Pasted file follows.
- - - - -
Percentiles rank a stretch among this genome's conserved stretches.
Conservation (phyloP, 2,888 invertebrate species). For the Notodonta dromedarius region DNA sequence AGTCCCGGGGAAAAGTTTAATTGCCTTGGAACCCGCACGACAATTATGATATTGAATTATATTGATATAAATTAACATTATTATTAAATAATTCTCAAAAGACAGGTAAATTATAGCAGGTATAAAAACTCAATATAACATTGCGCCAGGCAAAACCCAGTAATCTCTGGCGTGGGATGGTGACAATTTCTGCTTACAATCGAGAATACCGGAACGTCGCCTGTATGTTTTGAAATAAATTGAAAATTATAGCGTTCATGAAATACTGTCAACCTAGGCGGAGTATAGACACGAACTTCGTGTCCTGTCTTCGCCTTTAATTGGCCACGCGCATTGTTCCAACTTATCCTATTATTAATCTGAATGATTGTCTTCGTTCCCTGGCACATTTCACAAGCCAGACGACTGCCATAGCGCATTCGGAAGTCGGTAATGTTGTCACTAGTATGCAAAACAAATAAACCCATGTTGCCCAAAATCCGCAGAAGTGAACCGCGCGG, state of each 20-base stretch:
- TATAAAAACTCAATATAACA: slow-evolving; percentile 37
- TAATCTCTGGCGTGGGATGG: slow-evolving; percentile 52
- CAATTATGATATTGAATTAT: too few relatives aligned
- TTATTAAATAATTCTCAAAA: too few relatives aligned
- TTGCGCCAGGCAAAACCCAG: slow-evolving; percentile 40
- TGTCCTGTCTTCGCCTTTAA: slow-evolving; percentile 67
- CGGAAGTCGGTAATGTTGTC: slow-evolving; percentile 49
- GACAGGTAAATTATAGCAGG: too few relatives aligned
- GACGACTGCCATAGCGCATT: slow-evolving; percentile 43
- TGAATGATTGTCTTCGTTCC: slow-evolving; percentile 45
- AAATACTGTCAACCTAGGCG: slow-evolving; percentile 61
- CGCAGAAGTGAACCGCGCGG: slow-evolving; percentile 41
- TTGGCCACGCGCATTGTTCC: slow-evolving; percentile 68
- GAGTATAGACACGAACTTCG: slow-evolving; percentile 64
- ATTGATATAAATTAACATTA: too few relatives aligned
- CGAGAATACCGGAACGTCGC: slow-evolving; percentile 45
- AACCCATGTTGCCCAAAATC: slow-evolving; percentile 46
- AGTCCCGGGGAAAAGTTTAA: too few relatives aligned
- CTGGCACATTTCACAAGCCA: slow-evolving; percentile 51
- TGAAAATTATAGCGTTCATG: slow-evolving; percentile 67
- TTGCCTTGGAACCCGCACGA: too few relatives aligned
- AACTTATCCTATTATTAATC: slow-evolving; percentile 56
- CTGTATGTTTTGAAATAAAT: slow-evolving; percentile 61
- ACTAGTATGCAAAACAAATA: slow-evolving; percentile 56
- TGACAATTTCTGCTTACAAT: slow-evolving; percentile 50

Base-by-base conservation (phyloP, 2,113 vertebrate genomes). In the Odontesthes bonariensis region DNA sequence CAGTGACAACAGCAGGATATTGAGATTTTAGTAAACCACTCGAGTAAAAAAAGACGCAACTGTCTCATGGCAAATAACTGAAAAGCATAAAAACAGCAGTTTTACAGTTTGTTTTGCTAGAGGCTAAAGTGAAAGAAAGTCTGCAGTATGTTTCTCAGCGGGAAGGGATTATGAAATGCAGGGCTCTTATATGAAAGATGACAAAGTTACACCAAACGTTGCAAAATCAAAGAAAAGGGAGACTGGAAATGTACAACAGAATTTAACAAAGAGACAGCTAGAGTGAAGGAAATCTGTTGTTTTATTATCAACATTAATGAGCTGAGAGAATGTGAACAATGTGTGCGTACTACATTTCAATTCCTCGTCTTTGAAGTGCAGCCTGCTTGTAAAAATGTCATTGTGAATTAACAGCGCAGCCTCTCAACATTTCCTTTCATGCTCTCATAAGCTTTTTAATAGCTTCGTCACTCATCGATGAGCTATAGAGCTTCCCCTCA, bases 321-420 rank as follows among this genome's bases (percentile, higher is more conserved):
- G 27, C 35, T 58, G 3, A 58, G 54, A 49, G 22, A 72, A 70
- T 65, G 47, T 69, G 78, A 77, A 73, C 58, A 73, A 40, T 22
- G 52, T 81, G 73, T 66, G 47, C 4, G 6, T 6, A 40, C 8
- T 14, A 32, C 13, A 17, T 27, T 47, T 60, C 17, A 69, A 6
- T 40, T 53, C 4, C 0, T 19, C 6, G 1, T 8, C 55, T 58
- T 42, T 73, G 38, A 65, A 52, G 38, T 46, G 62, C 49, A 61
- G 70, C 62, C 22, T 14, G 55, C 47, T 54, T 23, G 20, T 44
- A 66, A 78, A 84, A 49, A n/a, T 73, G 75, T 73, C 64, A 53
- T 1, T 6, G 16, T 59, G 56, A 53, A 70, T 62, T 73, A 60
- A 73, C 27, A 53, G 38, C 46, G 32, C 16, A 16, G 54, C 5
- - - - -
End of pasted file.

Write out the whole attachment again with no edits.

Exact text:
Percentiles rank a stretch among this genome's conserved stretches.
Conservation (phyloP, 2,888 invertebrate species). For the Notodonta dromedarius region DNA sequence AGTCCCGGGGAAAAGTTTAATTGCCTTGGAACCCGCACGACAATTATGATATTGAATTATATTGATATAAATTAACATTATTATTAAATAATTCTCAAAAGACAGGTAAATTATAGCAGGTATAAAAACTCAATATAACATTGCGCCAGGCAAAACCCAGTAATCTCTGGCGTGGGATGGTGACAATTTCTGCTTACAATCGAGAATACCGGAACGTCGCCTGTATGTTTTGAAATAAATTGAAAATTATAGCGTTCATGAAATACTGTCAACCTAGGCGGAGTATAGACACGAACTTCGTGTCCTGTCTTCGCCTTTAATTGGCCACGCGCATTGTTCCAACTTATCCTATTATTAATCTGAATGATTGTCTTCGTTCCCTGGCACATTTCACAAGCCAGACGACTGCCATAGCGCATTCGGAAGTCGGTAATGTTGTCACTAGTATGCAAAACAAATAAACCCATGTTGCCCAAAATCCGCAGAAGTGAACCGCGCGG, state of each 20-base stretch:
- TATAAAAACTCAATATAACA: slow-evolving; percentile 37
- TAATCTCTGGCGTGGGATGG: slow-evolving; percentile 52
- CAATTATGATATTGAATTAT: too few relatives aligned
- TTATTAAATAATTCTCAAAA: too few relatives aligned
- TTGCGCCAGGCAAAACCCAG: slow-evolving; percentile 40
- TGTCCTGTCTTCGCCTTTAA: slow-evolving; percentile 67
- CGGAAGTCGGTAATGTTGTC: slow-evolving; percentile 49
- GACAGGTAAATTATAGCAGG: too few relatives aligned
- GACGACTGCCATAGCGCATT: slow-evolving; percentile 43
- TGAATGATTGTCTTCGTTCC: slow-evolving; percentile 45
- AAATACTGTCAACCTAGGCG: slow-evolving; percentile 61
- CGCAGAAGTGAACCGCGCGG: slow-evolving; percentile 41
- TTGGCCACGCGCATTGTTCC: slow-evolving; percentile 68
- GAGTATAGACACGAACTTCG: slow-evolving; percentile 64
- ATTGATATAAATTAACATTA: too few relatives aligned
- CGAGAATACCGGAACGTCGC: slow-evolving; percentile 45
- AACCCATGTTGCCCAAAATC: slow-evolving; percentile 46
- AGTCCCGGGGAAAAGTTTAA: too few relatives aligned
- CTGGCACATTTCACAAGCCA: slow-evolving; percentile 51
- TGAAAATTATAGCGTTCATG: slow-evolving; percentile 67
- TTGCCTTGGAACCCGCACGA: too few relatives aligned
- AACTTATCCTATTATTAATC: slow-evolving; percentile 56
- CTGTATGTTTTGAAATAAAT: slow-evolving; percentile 61
- ACTAGTATGCAAAACAAATA: slow-evolving; percentile 56
- TGACAATTTCTGCTTACAAT: slow-evolving; percentile 50

Base-by-base conservation (phyloP, 2,113 vertebrate genomes). In the Odontesthes bonariensis region DNA sequence CAGTGACAACAGCAGGATATTGAGATTTTAGTAAACCACTCGAGTAAAAAAAGACGCAACTGTCTCATGGCAAATAACTGAAAAGCATAAAAACAGCAGTTTTACAGTTTGTTTTGCTAGAGGCTAAAGTGAAAGAAAGTCTGCAGTATGTTTCTCAGCGGGAAGGGATTATGAAATGCAGGGCTCTTATATGAAAGATGACAAAGTTACACCAAACGTTGCAAAATCAAAGAAAAGGGAGACTGGAAATGTACAACAGAATTTAACAAAGAGACAGCTAGAGTGAAGGAAATCTGTTGTTTTATTATCAACATTAATGAGCTGAGAGAATGTGAACAATGTGTGCGTACTACATTTCAATTCCTCGTCTTTGAAGTGCAGCCTGCTTGTAAAAATGTCATTGTGAATTAACAGCGCAGCCTCTCAACATTTCCTTTCATGCTCTCATAAGCTTTTTAATAGCTTCGTCACTCATCGATGAGCTATAGAGCTTCCCCTCA, bases 321-420 rank as follows among this genome's bases (percentile, higher is more conserved):
- G 27, C 35, T 58, G 3, A 58, G 54, A 49, G 22, A 72, A 70
- T 65, G 47, T 69, G 78, A 77, A 73, C 58, A 73, A 40, T 22
- G 52, T 81, G 73, T 66, G 47, C 4, G 6, T 6, A 40, C 8
- T 14, A 32, C 13, A 17, T 27, T 47, T 60, C 17, A 69, A 6
- T 40, T 53, C 4, C 0, T 19, C 6, G 1, T 8, C 55, T 58
- T 42, T 73, G 38, A 65, A 52, G 38, T 46, G 62, C 49, A 61
- G 70, C 62, C 22, T 14, G 55, C 47, T 54, T 23, G 20, T 44
- A 66, A 78, A 84, A 49, A n/a, T 73, G 75, T 73, C 64, A 53
- T 1, T 6, G 16, T 59, G 56, A 53, A 70, T 62, T 73, A 60
- A 73, C 27, A 53, G 38, C 46, G 32, C 16, A 16, G 54, C 5